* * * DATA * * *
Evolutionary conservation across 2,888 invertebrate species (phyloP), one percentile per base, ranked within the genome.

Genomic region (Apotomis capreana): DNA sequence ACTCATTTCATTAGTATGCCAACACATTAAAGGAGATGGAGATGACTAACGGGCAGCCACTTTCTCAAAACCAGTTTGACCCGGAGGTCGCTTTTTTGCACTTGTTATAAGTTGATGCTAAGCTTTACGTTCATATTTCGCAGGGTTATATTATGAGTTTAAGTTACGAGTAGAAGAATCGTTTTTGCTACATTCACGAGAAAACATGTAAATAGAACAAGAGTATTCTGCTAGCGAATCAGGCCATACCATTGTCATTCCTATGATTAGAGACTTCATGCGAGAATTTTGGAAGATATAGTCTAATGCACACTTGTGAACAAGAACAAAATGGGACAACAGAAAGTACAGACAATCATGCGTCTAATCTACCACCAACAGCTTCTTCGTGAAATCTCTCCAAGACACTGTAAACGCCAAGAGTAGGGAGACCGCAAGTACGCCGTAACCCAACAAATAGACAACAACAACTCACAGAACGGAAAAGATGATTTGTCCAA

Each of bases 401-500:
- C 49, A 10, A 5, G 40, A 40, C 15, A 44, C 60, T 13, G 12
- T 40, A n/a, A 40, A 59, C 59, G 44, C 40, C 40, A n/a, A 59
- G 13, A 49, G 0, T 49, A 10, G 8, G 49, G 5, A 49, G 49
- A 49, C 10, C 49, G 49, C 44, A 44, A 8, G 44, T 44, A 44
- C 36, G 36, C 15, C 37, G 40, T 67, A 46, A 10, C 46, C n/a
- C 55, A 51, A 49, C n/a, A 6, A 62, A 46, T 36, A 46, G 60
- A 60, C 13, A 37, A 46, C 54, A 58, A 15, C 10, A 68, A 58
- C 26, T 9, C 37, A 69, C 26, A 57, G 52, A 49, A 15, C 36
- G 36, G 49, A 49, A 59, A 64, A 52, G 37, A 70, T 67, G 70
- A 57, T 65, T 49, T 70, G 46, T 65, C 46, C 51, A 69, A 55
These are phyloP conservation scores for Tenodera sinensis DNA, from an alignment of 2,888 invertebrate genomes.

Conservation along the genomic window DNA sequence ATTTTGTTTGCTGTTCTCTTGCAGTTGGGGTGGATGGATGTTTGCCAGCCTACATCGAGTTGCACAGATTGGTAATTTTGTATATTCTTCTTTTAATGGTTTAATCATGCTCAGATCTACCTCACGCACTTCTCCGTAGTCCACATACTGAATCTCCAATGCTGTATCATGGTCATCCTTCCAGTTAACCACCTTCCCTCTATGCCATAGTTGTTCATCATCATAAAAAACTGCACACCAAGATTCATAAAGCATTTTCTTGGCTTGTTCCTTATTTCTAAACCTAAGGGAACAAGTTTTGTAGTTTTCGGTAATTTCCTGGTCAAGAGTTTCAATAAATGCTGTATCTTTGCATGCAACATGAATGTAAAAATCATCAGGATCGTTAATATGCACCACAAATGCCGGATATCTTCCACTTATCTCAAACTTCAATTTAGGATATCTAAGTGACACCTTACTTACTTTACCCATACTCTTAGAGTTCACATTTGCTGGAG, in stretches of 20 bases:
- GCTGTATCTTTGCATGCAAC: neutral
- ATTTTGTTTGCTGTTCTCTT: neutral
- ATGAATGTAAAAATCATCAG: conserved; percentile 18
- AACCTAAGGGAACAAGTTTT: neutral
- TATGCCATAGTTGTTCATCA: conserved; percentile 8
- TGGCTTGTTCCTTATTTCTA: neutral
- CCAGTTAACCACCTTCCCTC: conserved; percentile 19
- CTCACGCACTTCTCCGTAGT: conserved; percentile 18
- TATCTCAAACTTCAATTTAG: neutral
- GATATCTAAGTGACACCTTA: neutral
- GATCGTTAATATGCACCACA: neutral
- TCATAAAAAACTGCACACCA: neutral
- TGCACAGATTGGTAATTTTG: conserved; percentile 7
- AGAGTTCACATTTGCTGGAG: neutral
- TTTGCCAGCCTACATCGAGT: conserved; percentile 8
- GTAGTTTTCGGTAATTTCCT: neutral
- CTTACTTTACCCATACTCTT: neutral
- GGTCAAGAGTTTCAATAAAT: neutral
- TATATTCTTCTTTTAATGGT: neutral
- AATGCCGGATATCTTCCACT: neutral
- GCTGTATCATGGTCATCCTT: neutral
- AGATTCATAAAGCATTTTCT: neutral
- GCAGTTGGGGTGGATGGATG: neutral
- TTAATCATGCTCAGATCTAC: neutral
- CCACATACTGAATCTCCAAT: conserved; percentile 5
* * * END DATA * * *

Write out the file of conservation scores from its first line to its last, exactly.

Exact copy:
Evolutionary conservation across 2,888 invertebrate species (phyloP), one percentile per base, ranked within the genome.

Genomic region (Apotomis capreana): DNA sequence ACTCATTTCATTAGTATGCCAACACATTAAAGGAGATGGAGATGACTAACGGGCAGCCACTTTCTCAAAACCAGTTTGACCCGGAGGTCGCTTTTTTGCACTTGTTATAAGTTGATGCTAAGCTTTACGTTCATATTTCGCAGGGTTATATTATGAGTTTAAGTTACGAGTAGAAGAATCGTTTTTGCTACATTCACGAGAAAACATGTAAATAGAACAAGAGTATTCTGCTAGCGAATCAGGCCATACCATTGTCATTCCTATGATTAGAGACTTCATGCGAGAATTTTGGAAGATATAGTCTAATGCACACTTGTGAACAAGAACAAAATGGGACAACAGAAAGTACAGACAATCATGCGTCTAATCTACCACCAACAGCTTCTTCGTGAAATCTCTCCAAGACACTGTAAACGCCAAGAGTAGGGAGACCGCAAGTACGCCGTAACCCAACAAATAGACAACAACAACTCACAGAACGGAAAAGATGATTTGTCCAA

Each of bases 401-500:
- C 49, A 10, A 5, G 40, A 40, C 15, A 44, C 60, T 13, G 12
- T 40, A n/a, A 40, A 59, C 59, G 44, C 40, C 40, A n/a, A 59
- G 13, A 49, G 0, T 49, A 10, G 8, G 49, G 5, A 49, G 49
- A 49, C 10, C 49, G 49, C 44, A 44, A 8, G 44, T 44, A 44
- C 36, G 36, C 15, C 37, G 40, T 67, A 46, A 10, C 46, C n/a
- C 55, A 51, A 49, C n/a, A 6, A 62, A 46, T 36, A 46, G 60
- A 60, C 13, A 37, A 46, C 54, A 58, A 15, C 10, A 68, A 58
- C 26, T 9, C 37, A 69, C 26, A 57, G 52, A 49, A 15, C 36
- G 36, G 49, A 49, A 59, A 64, A 52, G 37, A 70, T 67, G 70
- A 57, T 65, T 49, T 70, G 46, T 65, C 46, C 51, A 69, A 55
These are phyloP conservation scores for Tenodera sinensis DNA, from an alignment of 2,888 invertebrate genomes.

Conservation along the genomic window DNA sequence ATTTTGTTTGCTGTTCTCTTGCAGTTGGGGTGGATGGATGTTTGCCAGCCTACATCGAGTTGCACAGATTGGTAATTTTGTATATTCTTCTTTTAATGGTTTAATCATGCTCAGATCTACCTCACGCACTTCTCCGTAGTCCACATACTGAATCTCCAATGCTGTATCATGGTCATCCTTCCAGTTAACCACCTTCCCTCTATGCCATAGTTGTTCATCATCATAAAAAACTGCACACCAAGATTCATAAAGCATTTTCTTGGCTTGTTCCTTATTTCTAAACCTAAGGGAACAAGTTTTGTAGTTTTCGGTAATTTCCTGGTCAAGAGTTTCAATAAATGCTGTATCTTTGCATGCAACATGAATGTAAAAATCATCAGGATCGTTAATATGCACCACAAATGCCGGATATCTTCCACTTATCTCAAACTTCAATTTAGGATATCTAAGTGACACCTTACTTACTTTACCCATACTCTTAGAGTTCACATTTGCTGGAG, in stretches of 20 bases:
- GCTGTATCTTTGCATGCAAC: neutral
- ATTTTGTTTGCTGTTCTCTT: neutral
- ATGAATGTAAAAATCATCAG: conserved; percentile 18
- AACCTAAGGGAACAAGTTTT: neutral
- TATGCCATAGTTGTTCATCA: conserved; percentile 8
- TGGCTTGTTCCTTATTTCTA: neutral
- CCAGTTAACCACCTTCCCTC: conserved; percentile 19
- CTCACGCACTTCTCCGTAGT: conserved; percentile 18
- TATCTCAAACTTCAATTTAG: neutral
- GATATCTAAGTGACACCTTA: neutral
- GATCGTTAATATGCACCACA: neutral
- TCATAAAAAACTGCACACCA: neutral
- TGCACAGATTGGTAATTTTG: conserved; percentile 7
- AGAGTTCACATTTGCTGGAG: neutral
- TTTGCCAGCCTACATCGAGT: conserved; percentile 8
- GTAGTTTTCGGTAATTTCCT: neutral
- CTTACTTTACCCATACTCTT: neutral
- GGTCAAGAGTTTCAATAAAT: neutral
- TATATTCTTCTTTTAATGGT: neutral
- AATGCCGGATATCTTCCACT: neutral
- GCTGTATCATGGTCATCCTT: neutral
- AGATTCATAAAGCATTTTCT: neutral
- GCAGTTGGGGTGGATGGATG: neutral
- TTAATCATGCTCAGATCTAC: neutral
- CCACATACTGAATCTCCAAT: conserved; percentile 5